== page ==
When Recap is done processing the photos, you will see an option on the thumbnail of your Project to "Download the Project from the Cloud". Do that, and then you'll see the project appear in the "My Computer" section of the Recap starting screen. Open it up and you'll see the editor with the 3D model they've generated from your photos!
Recap Photo gives you a few simple model editing tools that will let you crop out any clutter that might be in the mesh. One of them is a sculpting tool that is pretty intuitive to use and lets you sort of shave off unwanted content. Experiment with the "slice and fill" tool and when you've removed clutter on the model successfully, hit "apply" and you'll see it trim off the unwanted parts of the mesh.
The icon below the "Slice" tool gives you an option to "Decimate" the mesh, which will reduce the size of the file and the "poly count" of the mesh, optimizing it for use in virtual reality. Decimating the mesh may have some impact on the visual quality of the mesh, but in my case I didn't notice a difference.
Once you have your model cleaned up, you can click the icon at the bottom of the menu and you'll see an option to export your project as a model. Doing so will download it as a .obj file with accompanying texture files. Now we're in the home stretch.
To bring our model into Virtual Reality, I'm going to bring it into Vizible. Vizible is our no-coding VR creation and conferencing software. You can download it here. In a nutshell, it lets people create virtual reality experiences with a drag-and-drop interface, and then view those experiences locally or meet inside of them with other people in VR for real-time communication and collaboration. The file format that works best in Vizible is OSGB, so we need to convert the OBJ model generated from Recap into an OSGB file. We make a tool that makes this easy for you called the Vizard inspector. You can access this tool by downloading Vizard here. Once Vizard is installed, search your computer for Vizard Inspector and open it up.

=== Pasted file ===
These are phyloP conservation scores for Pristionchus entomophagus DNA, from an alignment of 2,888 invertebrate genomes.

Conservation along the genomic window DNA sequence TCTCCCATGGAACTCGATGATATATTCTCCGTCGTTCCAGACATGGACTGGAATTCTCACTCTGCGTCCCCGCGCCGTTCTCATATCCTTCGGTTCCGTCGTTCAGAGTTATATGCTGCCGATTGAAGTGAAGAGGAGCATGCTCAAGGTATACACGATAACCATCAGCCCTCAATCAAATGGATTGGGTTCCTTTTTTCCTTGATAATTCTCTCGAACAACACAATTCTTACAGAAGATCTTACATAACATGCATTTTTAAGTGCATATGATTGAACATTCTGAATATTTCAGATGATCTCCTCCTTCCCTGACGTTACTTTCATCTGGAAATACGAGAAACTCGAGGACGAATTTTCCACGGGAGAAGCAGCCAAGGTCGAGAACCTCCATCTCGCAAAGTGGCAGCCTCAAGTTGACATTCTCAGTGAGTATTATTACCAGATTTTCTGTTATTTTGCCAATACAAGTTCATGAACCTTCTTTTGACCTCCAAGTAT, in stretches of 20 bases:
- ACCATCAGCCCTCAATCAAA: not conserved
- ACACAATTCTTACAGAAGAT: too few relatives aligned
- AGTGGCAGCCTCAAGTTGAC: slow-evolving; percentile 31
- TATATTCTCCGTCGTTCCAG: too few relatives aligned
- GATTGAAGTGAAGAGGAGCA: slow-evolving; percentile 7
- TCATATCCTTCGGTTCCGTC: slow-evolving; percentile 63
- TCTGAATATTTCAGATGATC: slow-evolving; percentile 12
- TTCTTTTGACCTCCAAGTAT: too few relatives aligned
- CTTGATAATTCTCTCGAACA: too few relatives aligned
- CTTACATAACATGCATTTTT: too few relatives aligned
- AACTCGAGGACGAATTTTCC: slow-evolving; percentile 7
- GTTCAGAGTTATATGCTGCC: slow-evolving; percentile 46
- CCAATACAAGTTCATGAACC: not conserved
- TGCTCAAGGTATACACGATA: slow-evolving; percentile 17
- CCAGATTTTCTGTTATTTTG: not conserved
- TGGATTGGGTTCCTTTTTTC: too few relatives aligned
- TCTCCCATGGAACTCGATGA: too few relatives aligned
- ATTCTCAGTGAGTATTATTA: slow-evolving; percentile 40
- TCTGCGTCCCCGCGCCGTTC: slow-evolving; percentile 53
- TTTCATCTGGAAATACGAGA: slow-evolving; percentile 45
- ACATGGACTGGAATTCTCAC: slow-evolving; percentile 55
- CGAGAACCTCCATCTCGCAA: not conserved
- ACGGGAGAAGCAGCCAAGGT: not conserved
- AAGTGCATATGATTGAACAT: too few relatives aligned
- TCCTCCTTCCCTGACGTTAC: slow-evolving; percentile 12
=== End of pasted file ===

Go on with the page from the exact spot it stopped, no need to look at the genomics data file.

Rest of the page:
Drag your OBJ file into Vizard inspector and it will appear like so:
If you want to go the extra mile, select the texture of the model in the bottom left corner, and then apply compression to the texture. This will further reduce the file size and make it so that people accessing your VR experience can load it up faster. You'll see a Compression drop down available on the properties bar on the right when you have the texture selected. From the Compression drop down, choose "DXT1
Then, in Inspector you can go to "File" and "Save As". Give your model a title and save it out. This will save it as an OSGB file and it will be ready to go for Vizible.
Open up Vizible Presentation Designer and log in. Create a new blank Vizible Presentation and drag your OSGB model into your asset library. Then drag it from your Asset Library into the Scene View. Position it, scale it, and rotate it however you want. To make it so that people in VR can reach out and grab the model with their controls, right clicking on the model and select "grabbable". Here I am bringing the model into my Asset Library and then my Vizible Presentation.
When you've finished your Vizible Presentation (add as many models, photospheres, videospheres, images, documents, and sounds as you like!) you can publish your presentation as a session and meet others inside of it to show off your work. If you're new to Vizible, here's an article that shows you how to do that. It's easy.
Here I am inside of a Vizible session with my colleague Todd. I'm a WinMR headset and he's on desktop mode - Vizible works on WinMR, Vive, Rift, or Desktop PC. You'll notice that I have my model scaled up a little too much, so rotating it around wasn't as easy as it would be if it was smaller.